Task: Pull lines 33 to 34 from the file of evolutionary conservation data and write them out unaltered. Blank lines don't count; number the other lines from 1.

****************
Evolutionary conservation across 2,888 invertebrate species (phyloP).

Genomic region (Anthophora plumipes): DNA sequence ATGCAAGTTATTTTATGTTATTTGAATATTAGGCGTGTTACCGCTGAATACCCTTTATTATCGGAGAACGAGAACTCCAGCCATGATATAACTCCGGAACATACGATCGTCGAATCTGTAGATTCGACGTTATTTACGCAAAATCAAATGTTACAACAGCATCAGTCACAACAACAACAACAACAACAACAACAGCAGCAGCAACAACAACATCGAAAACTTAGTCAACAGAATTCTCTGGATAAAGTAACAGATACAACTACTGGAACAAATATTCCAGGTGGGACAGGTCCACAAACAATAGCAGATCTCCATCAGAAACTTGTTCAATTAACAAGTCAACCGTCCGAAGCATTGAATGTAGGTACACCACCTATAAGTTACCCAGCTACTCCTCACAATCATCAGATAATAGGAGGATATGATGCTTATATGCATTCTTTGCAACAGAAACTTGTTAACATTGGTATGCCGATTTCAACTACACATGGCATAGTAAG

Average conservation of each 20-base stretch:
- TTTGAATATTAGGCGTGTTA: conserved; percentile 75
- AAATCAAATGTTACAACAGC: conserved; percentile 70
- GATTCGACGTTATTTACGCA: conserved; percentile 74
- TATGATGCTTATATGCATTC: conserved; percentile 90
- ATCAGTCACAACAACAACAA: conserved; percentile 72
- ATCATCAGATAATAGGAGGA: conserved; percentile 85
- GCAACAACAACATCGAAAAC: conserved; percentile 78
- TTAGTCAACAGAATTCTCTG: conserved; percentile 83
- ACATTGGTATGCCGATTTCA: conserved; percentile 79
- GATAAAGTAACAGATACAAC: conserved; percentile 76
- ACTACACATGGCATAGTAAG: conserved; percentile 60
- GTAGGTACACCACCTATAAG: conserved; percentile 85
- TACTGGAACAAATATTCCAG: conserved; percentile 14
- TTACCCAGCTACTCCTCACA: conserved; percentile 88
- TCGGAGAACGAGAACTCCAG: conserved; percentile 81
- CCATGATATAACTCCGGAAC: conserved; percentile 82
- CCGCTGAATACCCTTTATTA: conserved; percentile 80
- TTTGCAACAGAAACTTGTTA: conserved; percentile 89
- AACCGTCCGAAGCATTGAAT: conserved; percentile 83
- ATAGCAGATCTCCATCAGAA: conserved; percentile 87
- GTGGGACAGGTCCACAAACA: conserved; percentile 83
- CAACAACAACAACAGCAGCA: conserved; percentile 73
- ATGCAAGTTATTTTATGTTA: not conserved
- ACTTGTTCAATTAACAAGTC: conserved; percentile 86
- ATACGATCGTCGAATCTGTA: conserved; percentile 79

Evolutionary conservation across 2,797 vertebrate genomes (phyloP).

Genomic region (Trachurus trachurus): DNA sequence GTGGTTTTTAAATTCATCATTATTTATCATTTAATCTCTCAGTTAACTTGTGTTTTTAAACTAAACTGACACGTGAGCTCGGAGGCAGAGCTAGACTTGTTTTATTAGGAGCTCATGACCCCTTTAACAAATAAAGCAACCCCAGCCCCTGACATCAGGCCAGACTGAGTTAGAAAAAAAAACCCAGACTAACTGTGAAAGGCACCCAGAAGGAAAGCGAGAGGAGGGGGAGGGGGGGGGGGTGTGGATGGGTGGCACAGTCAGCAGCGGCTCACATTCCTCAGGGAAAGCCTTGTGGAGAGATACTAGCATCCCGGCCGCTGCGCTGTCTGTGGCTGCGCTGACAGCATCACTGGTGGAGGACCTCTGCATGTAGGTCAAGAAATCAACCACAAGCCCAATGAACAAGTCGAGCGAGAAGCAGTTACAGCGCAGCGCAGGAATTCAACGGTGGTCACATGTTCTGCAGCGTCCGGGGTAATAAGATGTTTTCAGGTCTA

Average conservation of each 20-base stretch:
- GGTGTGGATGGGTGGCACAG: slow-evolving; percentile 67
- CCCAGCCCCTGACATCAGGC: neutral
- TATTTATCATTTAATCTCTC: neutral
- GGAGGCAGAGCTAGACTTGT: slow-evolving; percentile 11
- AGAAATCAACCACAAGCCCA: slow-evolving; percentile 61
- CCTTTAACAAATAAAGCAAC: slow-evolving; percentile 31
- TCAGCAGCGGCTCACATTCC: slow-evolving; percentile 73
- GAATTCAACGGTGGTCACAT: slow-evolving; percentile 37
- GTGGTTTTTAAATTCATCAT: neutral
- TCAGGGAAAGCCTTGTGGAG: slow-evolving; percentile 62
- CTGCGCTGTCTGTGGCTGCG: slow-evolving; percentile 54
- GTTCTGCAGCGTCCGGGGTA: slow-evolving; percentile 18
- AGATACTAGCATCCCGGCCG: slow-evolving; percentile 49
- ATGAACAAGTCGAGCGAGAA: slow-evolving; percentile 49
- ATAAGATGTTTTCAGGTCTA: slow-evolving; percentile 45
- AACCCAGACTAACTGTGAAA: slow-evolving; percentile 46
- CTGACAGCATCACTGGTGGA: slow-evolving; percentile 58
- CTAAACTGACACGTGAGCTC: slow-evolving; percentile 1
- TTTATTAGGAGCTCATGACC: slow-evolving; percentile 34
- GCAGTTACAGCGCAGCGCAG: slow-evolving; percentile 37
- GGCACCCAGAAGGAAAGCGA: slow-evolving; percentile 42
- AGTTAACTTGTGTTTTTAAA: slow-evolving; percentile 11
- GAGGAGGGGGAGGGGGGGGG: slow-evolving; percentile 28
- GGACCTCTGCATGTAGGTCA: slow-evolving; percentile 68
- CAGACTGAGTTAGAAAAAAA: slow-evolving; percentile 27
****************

- CCCAGCCCCTGACATCAGGC: neutral
- TATTTATCATTTAATCTCTC: neutral